Janus vs AFSCME: An Attack on Worker Power2018-09-17T11:45:44+00:00

JANUS VS AFSCME:
AN ATTACK ON WORKER POWER

Resistance starts by being armed with knowledge. In this three-part guide on Janus vs AFSCME, you will learn:

  1. What this case was about and how it affects you
  2. Who is behind the attacks on public-sector employees
  3. The tricks and lies they’ll use to try to deceive us

JANUS VS AFSCME:
AN ATTACK ON WORKER POWER

Resistance starts by being armed with knowledge. In this three-part guide on Janus vs AFSCME, you will learn:

  1. What this case was about and how it affects you
  2. Who is behind the attacks on public-sector employees
  3. The tricks and lies they’ll use to try to deceive us

What is Janus vs AFSCME?

Janus vs AFSCME is a case that was brought before the U.S. Supreme Court in 2018. To understand what this case is about, you need to know a little something about our country’s labor law. Here’s a quick breakdown:

Federal labor laws already protect free speech and give workers the option of not joining a union. So what was Janus vs AFSCME actually about? Two things: weakening our ability to organize and our power to improve our livelihoods at the bargaining table.
Federal labor laws already protect free speech and give workers the option of not joining a union. So what is Janus vs AFSCME actually about? It’s about two things: weakening our ability to organize and our power at the bargaining table.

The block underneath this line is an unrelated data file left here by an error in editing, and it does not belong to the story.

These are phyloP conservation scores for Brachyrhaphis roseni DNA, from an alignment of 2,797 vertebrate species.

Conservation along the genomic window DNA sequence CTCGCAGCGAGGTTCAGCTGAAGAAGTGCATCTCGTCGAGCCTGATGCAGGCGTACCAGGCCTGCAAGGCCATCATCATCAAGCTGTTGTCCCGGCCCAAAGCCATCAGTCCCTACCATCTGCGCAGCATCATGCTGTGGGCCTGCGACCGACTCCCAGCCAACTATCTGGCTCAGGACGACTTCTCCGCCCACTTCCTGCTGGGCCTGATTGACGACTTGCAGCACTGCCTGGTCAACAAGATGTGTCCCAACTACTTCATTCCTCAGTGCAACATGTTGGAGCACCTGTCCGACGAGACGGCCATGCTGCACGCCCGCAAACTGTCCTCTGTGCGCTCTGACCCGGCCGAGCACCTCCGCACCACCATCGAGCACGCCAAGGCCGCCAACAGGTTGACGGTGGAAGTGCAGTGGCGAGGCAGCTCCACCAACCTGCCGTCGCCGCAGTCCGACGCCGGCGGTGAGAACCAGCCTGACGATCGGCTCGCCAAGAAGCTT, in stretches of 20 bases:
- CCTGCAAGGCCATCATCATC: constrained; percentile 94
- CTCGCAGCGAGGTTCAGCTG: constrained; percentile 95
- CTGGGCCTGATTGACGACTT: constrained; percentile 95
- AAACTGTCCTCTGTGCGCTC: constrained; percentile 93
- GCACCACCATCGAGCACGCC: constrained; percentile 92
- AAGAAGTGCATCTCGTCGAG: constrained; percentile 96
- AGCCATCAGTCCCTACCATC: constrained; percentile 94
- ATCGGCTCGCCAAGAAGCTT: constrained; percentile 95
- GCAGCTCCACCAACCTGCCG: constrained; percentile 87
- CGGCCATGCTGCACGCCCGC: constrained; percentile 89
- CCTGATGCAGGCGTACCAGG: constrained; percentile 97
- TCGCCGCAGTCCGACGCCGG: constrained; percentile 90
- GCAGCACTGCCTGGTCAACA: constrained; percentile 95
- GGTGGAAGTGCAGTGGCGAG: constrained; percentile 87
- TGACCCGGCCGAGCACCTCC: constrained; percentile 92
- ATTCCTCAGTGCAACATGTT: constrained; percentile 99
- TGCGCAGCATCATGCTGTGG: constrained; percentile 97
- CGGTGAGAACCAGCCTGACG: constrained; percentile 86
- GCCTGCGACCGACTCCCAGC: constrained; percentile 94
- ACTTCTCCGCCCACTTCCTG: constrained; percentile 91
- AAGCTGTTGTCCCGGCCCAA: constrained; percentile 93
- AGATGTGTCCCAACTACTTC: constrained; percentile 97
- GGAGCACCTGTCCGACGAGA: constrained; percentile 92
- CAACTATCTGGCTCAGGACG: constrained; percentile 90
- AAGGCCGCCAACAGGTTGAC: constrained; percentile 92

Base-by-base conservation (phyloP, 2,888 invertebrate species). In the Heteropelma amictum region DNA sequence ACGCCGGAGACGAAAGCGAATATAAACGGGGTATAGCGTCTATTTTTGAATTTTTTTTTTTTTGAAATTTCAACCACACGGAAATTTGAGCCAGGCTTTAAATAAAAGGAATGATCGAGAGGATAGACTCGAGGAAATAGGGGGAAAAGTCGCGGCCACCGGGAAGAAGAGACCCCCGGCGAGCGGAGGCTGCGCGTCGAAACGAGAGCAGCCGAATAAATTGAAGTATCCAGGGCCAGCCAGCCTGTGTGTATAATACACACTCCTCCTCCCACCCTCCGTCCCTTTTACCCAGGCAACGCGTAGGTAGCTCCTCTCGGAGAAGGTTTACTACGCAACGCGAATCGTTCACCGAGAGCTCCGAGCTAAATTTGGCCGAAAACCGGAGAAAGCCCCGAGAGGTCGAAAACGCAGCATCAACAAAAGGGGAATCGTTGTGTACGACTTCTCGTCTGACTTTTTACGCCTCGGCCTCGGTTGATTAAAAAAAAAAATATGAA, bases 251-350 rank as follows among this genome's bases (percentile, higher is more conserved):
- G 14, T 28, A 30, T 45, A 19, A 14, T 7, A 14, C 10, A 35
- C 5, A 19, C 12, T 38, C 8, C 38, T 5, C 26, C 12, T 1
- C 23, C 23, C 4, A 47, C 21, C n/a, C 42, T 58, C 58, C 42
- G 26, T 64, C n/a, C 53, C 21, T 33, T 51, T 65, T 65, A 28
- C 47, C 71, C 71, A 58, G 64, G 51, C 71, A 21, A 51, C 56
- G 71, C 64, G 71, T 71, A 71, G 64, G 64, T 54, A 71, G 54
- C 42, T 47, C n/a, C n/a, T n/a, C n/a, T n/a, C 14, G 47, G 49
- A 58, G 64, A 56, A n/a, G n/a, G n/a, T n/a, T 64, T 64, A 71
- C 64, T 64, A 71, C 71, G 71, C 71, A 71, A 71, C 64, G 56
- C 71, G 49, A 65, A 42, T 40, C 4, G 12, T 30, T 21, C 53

Under current law, every union-represented school worker, teacher, police officer, caregiver or other public service worker can choose whether or not to join a union. If they choose not to join, they still get all the good stuff negotiated in a collective bargaining contract, such as wage increases, health care benefits, job protections, and paid time off. So, it makes sense that non-members would pay their fair share since they benefit from the contracts negotiated by union members. In fact, a fair share policy was established in a law called the Taft-Hartley Act of 1947. Fair share was challenged and upheld as constitutional in a 1977 Supreme Court case called Abood vs. Detroit Board of Education. However, the Janus vs AFSCME case was filed to weaken workers’ power by overturning the 1977 Abood decision.

On June 27, 2018, the U.S. Supreme Court did just that. As a result, non-members now become free-riders who get to benefit from the gains won by union members, while not paying for them.

The ‘right-to-work’ connection:  Ever since fair share was established as the law of the land in the 1940’s, billionaire investors, privatizers, big business, and their bought-and-paid-for politicians, have been pushing ‘right-to-work’ laws around the country. On its surface, right-to-work is simply a policy outlawing fair share at the state level, but beneath it are racist roots and nefarious intent to rig the economy in favor of big corporations and billionaire investors. Right-to-work laws are designed to diminish the power workers gain through unionizing and collective bargaining.

Enough of the law speak. How does Janus vs AFSCME affect me?